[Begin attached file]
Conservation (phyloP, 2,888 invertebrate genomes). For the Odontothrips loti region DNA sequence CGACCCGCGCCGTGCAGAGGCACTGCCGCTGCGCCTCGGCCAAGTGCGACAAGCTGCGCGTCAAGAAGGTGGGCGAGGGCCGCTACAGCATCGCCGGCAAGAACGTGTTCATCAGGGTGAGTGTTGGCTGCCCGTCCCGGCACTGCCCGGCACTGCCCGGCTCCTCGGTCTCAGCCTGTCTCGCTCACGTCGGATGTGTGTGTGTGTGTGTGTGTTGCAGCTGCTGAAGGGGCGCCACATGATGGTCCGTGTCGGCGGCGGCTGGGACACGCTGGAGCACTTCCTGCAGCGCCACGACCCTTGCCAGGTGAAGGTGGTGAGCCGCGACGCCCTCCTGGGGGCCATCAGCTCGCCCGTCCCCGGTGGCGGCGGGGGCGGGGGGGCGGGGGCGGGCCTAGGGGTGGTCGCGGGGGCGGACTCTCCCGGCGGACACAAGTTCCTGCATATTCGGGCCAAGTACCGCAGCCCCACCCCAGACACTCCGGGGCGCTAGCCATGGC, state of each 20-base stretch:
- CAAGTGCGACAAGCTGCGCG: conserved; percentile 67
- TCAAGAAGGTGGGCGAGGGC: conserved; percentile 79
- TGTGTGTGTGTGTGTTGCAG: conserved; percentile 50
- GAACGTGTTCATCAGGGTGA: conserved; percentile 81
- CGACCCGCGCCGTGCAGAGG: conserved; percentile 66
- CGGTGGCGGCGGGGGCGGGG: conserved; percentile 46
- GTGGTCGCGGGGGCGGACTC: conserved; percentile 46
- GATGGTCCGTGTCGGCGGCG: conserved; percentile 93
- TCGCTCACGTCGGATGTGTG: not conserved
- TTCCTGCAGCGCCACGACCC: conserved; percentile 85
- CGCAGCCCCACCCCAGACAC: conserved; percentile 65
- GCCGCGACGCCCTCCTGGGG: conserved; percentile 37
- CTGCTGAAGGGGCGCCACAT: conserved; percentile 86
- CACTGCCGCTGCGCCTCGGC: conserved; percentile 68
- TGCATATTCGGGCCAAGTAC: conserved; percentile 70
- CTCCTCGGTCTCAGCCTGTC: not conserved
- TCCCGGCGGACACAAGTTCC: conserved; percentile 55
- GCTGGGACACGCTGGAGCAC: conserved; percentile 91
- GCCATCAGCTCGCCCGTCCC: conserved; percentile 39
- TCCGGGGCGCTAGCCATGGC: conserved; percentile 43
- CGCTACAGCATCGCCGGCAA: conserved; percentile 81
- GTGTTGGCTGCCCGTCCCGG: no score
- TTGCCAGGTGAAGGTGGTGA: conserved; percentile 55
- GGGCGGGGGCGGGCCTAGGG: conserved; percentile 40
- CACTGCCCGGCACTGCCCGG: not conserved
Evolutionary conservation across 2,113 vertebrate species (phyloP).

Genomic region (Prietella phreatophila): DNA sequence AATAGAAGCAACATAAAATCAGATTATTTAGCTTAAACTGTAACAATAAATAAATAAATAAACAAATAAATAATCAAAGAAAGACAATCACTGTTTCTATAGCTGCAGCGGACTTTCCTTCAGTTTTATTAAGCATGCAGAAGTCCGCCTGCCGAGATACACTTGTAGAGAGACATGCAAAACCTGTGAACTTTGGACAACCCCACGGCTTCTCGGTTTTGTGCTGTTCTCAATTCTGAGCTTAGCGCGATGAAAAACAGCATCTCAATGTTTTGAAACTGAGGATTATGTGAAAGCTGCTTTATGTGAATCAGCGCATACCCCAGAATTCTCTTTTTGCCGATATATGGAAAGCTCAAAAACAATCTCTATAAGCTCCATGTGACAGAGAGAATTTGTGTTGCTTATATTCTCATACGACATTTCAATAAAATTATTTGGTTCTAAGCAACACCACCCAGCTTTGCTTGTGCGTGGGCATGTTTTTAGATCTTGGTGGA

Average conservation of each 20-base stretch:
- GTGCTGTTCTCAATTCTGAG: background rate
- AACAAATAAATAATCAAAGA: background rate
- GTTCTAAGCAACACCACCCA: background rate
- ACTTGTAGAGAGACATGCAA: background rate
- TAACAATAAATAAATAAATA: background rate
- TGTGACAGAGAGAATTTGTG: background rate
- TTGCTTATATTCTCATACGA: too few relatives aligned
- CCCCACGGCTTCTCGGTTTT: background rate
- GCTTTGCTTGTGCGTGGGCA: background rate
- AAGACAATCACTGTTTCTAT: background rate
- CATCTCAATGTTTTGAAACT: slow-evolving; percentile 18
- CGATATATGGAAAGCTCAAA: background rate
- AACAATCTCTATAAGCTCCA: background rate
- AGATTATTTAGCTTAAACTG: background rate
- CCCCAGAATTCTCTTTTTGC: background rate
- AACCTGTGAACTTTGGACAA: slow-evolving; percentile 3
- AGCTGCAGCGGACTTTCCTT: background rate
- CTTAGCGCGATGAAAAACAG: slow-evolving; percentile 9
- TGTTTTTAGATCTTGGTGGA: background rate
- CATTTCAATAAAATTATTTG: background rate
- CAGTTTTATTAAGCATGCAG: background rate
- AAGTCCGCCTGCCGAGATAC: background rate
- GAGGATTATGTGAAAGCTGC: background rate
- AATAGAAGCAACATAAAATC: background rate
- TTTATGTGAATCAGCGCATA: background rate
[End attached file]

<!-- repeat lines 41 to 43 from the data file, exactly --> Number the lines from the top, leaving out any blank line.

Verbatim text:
- CGATATATGGAAAGCTCAAA: background rate
- AACAATCTCTATAAGCTCCA: background rate
- AGATTATTTAGCTTAAACTG: background rate